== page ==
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article imageSchoolgirl Hatches Supermarket Eggs

By geozone     Mar 14, 2007 in World
A 10-year-old Devon girl changed the destiny of two duck eggs purchased from the supermarket when she decided to place them in an incubator.
Jessica Sansom and her parents bought half a dozen organic duck eggs from a Waitrose in Surrey, intending to consume them. After four of the six were eaten, young Jessica decided to take the remaining two under her "wing" to see what would happen.
The Sansom family had an incubator they used to hatch geese and hens on their Watermouth, Devon, farm. A month after Jessica and her mother had put the eggs inside the incubator, they cracked open and out popped two little ducklings which the family have named Splash and Splosh.
According to the producers of the duck eggs, it is impossible for any of their eggs to be fertilized and hence hatched. "We are surprised as flocks are normally made up of female birds," they said.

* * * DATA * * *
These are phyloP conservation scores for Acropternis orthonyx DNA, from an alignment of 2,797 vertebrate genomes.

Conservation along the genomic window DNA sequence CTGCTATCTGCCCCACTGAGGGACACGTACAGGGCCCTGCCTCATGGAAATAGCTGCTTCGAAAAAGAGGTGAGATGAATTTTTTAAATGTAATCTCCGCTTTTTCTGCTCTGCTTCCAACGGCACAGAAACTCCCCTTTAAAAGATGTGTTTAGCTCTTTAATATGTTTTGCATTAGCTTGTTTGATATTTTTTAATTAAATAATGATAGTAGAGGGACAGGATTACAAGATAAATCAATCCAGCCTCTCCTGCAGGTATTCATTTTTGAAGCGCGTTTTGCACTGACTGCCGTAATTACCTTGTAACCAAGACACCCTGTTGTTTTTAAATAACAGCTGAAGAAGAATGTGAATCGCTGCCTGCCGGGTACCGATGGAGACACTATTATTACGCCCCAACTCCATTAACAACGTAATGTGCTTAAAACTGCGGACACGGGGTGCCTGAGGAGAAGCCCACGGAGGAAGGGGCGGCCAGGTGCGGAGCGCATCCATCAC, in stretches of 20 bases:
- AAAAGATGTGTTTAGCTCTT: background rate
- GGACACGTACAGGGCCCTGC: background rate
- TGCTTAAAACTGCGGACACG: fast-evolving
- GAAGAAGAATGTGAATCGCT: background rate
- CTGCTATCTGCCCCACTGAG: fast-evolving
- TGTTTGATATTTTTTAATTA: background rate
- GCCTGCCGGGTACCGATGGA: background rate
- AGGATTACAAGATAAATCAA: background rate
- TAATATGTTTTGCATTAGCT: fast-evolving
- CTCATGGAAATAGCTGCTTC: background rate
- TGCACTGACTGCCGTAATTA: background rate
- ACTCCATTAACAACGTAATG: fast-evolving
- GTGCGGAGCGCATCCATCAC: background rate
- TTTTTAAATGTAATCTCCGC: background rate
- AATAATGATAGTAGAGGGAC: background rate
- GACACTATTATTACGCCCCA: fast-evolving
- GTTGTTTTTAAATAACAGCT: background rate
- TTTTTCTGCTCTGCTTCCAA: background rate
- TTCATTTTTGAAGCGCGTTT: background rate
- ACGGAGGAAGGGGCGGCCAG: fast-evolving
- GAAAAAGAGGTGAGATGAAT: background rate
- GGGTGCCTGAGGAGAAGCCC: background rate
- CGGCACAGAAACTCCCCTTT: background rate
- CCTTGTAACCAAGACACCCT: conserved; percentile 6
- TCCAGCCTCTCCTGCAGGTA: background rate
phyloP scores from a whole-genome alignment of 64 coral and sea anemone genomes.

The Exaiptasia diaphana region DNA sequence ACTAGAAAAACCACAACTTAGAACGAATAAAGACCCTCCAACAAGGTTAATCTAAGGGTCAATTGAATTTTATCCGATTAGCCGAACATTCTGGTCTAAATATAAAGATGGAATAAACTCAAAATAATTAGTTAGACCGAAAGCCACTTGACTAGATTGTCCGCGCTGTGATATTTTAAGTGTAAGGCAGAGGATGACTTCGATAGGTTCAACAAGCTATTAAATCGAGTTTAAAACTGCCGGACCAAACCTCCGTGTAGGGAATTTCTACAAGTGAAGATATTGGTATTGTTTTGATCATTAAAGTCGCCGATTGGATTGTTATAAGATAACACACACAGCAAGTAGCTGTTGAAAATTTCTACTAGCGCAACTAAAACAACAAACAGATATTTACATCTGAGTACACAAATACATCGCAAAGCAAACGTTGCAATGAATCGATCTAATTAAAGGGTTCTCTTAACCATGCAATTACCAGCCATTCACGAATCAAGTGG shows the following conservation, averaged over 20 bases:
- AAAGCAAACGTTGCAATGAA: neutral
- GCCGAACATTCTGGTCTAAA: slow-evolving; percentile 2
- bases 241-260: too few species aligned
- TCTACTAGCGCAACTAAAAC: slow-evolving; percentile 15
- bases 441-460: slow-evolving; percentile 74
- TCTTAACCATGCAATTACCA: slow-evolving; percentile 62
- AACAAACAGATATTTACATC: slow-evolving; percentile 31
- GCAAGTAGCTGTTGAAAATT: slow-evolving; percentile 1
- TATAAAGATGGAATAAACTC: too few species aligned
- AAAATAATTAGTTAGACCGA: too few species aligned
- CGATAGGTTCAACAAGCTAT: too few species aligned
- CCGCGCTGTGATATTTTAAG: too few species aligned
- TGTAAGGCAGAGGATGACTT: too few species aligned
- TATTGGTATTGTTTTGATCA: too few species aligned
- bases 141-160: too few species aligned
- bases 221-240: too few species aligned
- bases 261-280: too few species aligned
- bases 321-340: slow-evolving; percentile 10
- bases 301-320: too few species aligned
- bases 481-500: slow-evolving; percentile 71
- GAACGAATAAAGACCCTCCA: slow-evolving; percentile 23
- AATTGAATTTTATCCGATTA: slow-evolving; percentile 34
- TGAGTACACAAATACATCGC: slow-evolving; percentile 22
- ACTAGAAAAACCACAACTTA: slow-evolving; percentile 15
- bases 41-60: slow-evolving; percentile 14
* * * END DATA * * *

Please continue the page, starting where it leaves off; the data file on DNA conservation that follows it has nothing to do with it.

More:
If female ducks are raised alongside males, then eggs are laid on a free-range farm can be fertilized and then hatched.
Jessica's mother knew that as long as an egg is laid by a duck or chicken that is kept with a male of its species, it can be hatched provided it is maintained at the correct temperature and humidity. In the case of Splash and Splosh, the family just took "a shot in the dark" with the eggs and it worked.
"It's amazing because the eggs could easily have ended up scrambled on toast for tea," said Mrs. Sansom.
Clarence Court, producers of the eggs, did acknowledge there was ever a slight possibility this could occur "if a drake had strayed amongst the flock."
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